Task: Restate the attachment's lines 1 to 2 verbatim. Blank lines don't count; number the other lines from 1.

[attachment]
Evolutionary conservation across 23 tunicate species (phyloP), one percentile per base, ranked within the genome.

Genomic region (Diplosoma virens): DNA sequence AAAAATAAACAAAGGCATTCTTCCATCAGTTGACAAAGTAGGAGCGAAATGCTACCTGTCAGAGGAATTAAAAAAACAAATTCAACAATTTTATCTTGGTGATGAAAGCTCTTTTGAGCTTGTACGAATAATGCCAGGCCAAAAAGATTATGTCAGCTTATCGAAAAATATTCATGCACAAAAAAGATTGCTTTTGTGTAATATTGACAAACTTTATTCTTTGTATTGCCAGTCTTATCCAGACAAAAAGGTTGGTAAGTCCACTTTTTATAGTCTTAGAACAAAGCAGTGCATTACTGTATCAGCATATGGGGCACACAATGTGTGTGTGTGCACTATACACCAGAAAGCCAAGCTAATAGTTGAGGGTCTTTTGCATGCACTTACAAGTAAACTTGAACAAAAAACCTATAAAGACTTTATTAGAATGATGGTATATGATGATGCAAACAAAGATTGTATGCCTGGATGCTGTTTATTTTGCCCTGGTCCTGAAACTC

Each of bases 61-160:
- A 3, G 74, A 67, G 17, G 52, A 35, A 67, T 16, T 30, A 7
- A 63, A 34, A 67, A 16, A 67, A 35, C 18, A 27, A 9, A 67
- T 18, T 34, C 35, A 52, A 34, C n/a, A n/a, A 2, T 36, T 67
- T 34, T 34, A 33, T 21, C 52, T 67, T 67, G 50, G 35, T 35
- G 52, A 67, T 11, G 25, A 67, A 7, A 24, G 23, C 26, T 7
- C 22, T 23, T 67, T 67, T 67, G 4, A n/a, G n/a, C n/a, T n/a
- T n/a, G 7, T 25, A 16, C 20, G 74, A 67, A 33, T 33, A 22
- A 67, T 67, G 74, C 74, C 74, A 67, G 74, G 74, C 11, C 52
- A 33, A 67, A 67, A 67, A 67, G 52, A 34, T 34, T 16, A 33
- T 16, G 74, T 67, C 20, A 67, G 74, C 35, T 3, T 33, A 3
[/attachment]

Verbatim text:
Evolutionary conservation across 23 tunicate species (phyloP), one percentile per base, ranked within the genome.

Genomic region (Diplosoma virens): DNA sequence AAAAATAAACAAAGGCATTCTTCCATCAGTTGACAAAGTAGGAGCGAAATGCTACCTGTCAGAGGAATTAAAAAAACAAATTCAACAATTTTATCTTGGTGATGAAAGCTCTTTTGAGCTTGTACGAATAATGCCAGGCCAAAAAGATTATGTCAGCTTATCGAAAAATATTCATGCACAAAAAAGATTGCTTTTGTGTAATATTGACAAACTTTATTCTTTGTATTGCCAGTCTTATCCAGACAAAAAGGTTGGTAAGTCCACTTTTTATAGTCTTAGAACAAAGCAGTGCATTACTGTATCAGCATATGGGGCACACAATGTGTGTGTGTGCACTATACACCAGAAAGCCAAGCTAATAGTTGAGGGTCTTTTGCATGCACTTACAAGTAAACTTGAACAAAAAACCTATAAAGACTTTATTAGAATGATGGTATATGATGATGCAAACAAAGATTGTATGCCTGGATGCTGTTTATTTTGCCCTGGTCCTGAAACTC